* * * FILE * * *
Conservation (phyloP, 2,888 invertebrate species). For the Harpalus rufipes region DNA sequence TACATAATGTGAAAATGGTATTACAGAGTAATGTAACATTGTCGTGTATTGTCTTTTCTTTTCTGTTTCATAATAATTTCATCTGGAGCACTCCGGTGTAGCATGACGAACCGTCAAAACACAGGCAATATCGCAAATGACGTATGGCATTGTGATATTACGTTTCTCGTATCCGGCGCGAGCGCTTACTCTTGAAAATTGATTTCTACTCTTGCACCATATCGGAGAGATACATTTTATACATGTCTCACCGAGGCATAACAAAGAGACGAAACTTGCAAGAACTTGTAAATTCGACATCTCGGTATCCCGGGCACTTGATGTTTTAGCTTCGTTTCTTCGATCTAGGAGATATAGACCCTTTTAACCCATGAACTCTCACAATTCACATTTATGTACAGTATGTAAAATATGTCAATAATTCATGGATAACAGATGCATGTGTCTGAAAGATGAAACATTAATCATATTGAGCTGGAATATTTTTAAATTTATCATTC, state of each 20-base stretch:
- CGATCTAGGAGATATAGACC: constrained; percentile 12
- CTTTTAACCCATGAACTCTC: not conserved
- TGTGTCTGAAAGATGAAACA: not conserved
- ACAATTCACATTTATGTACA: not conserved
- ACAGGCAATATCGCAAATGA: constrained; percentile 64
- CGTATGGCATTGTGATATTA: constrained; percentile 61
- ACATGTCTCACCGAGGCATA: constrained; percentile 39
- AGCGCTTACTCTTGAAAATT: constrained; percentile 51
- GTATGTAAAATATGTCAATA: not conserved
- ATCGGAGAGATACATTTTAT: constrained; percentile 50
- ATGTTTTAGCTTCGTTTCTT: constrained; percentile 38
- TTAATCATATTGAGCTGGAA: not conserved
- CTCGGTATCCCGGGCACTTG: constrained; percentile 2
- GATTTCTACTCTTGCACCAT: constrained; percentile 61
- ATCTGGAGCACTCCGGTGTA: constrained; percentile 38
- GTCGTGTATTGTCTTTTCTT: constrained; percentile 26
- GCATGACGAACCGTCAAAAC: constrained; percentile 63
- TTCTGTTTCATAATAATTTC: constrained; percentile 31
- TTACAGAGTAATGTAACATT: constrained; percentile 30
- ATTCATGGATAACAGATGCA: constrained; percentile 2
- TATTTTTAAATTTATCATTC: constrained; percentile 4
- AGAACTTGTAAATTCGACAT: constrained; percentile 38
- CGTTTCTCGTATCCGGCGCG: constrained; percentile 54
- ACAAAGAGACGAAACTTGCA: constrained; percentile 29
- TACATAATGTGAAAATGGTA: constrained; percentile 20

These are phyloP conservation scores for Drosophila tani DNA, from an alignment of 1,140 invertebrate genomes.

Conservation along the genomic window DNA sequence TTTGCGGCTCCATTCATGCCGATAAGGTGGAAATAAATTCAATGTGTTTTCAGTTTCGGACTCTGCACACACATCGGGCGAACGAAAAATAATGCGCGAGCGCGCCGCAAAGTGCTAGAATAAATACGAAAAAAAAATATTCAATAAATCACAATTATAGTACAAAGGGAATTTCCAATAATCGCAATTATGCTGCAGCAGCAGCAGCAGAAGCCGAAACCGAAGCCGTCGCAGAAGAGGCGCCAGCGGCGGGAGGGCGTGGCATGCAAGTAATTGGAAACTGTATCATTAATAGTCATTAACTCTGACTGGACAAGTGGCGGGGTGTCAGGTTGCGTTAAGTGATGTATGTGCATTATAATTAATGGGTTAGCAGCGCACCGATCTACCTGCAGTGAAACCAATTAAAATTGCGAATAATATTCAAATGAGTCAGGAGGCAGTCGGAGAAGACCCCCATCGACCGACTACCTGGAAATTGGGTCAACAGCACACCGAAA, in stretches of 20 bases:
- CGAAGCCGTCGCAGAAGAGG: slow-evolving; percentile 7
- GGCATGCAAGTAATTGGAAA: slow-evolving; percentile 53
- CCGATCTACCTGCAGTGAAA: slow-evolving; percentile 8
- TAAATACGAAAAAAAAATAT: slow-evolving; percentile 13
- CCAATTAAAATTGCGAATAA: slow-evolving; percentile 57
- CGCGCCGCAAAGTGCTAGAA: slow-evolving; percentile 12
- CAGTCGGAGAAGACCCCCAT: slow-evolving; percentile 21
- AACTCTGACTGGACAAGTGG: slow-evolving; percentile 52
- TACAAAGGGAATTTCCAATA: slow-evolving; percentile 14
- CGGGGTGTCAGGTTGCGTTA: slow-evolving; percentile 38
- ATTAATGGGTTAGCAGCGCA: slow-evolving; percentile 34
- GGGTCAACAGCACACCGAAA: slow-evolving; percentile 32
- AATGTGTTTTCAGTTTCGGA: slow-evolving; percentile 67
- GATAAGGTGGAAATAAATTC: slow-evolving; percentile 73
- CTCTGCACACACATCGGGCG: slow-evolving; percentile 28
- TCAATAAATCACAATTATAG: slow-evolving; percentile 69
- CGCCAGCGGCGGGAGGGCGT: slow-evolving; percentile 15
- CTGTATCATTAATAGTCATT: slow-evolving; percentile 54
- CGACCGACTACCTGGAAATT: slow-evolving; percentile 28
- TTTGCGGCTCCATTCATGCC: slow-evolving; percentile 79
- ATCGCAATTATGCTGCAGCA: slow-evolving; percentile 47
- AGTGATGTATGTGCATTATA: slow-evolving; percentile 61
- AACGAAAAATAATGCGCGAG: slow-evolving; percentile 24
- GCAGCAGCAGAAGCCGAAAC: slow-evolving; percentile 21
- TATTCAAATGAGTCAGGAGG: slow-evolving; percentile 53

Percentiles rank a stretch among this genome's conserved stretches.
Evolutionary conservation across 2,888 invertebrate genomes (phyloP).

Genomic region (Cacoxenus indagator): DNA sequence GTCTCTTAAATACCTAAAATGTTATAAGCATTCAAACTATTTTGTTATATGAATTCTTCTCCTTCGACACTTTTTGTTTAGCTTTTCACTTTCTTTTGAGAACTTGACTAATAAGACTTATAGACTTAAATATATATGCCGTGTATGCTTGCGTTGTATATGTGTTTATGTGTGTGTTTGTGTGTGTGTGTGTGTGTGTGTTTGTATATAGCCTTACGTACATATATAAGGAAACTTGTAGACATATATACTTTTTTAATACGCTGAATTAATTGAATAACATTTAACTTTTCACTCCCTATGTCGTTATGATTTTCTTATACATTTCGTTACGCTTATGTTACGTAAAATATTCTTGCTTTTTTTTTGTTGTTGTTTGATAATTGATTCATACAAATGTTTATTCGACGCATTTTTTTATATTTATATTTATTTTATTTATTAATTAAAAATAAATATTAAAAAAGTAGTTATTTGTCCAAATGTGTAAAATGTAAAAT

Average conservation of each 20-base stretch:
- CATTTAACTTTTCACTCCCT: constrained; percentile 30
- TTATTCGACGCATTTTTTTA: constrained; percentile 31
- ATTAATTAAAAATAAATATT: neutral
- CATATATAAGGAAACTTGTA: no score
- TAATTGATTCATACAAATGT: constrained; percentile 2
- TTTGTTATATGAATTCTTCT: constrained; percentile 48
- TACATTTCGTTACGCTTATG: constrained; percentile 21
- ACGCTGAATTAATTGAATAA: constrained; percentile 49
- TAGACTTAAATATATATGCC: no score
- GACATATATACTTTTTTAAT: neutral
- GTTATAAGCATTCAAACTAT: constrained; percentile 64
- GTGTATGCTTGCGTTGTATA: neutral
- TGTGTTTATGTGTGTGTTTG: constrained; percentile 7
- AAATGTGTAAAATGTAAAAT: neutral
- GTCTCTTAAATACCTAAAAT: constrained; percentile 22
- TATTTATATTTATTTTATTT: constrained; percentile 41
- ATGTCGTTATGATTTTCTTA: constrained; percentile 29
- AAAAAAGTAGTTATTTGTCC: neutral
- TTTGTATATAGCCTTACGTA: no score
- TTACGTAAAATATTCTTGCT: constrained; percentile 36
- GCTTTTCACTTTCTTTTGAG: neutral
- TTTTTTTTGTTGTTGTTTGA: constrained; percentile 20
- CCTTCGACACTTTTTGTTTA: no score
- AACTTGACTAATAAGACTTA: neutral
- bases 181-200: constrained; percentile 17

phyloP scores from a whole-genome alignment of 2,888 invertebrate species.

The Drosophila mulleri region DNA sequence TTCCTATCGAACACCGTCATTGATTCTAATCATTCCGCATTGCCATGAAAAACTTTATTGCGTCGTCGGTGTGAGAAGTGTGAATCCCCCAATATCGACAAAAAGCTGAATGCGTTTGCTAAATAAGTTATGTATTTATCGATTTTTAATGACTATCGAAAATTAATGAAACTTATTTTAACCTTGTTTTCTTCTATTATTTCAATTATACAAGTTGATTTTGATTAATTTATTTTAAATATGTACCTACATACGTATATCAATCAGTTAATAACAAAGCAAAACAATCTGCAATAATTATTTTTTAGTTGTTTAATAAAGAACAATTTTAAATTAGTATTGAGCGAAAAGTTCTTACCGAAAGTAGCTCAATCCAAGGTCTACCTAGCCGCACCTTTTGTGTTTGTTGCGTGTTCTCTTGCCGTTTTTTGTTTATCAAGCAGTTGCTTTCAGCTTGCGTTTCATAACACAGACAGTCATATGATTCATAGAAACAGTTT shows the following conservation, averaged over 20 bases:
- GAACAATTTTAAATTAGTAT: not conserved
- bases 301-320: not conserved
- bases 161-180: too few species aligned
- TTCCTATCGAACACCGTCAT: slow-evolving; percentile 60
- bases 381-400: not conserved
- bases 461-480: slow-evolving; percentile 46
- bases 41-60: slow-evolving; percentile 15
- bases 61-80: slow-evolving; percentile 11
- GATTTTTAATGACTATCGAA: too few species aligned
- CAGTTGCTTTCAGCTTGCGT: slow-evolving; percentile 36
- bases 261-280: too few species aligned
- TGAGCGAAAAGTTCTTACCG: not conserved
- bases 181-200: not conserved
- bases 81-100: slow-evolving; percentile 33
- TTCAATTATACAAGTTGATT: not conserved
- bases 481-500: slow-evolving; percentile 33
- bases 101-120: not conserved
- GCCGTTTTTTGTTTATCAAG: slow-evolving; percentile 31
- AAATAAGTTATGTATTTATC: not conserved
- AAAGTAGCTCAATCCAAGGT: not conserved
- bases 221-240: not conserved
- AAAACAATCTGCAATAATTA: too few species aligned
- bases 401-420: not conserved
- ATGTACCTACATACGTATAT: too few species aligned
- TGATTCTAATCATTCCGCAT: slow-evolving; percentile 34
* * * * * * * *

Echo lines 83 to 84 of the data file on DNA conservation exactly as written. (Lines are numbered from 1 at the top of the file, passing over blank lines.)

phyloP scores from a whole-genome alignment of 2,888 invertebrate species.

The Drosophila mulleri region DNA sequence TTCCTATCGAACACCGTCATTGATTCTAATCATTCCGCATTGCCATGAAAAACTTTATTGCGTCGTCGGTGTGAGAAGTGTGAATCCCCCAATATCGACAAAAAGCTGAATGCGTTTGCTAAATAAGTTATGTATTTATCGATTTTTAATGACTATCGAAAATTAATGAAACTTATTTTAACCTTGTTTTCTTCTATTATTTCAATTATACAAGTTGATTTTGATTAATTTATTTTAAATATGTACCTACATACGTATATCAATCAGTTAATAACAAAGCAAAACAATCTGCAATAATTATTTTTTAGTTGTTTAATAAAGAACAATTTTAAATTAGTATTGAGCGAAAAGTTCTTACCGAAAGTAGCTCAATCCAAGGTCTACCTAGCCGCACCTTTTGTGTTTGTTGCGTGTTCTCTTGCCGTTTTTTGTTTATCAAGCAGTTGCTTTCAGCTTGCGTTTCATAACACAGACAGTCATATGATTCATAGAAACAGTTT shows the following conservation, averaged over 20 bases: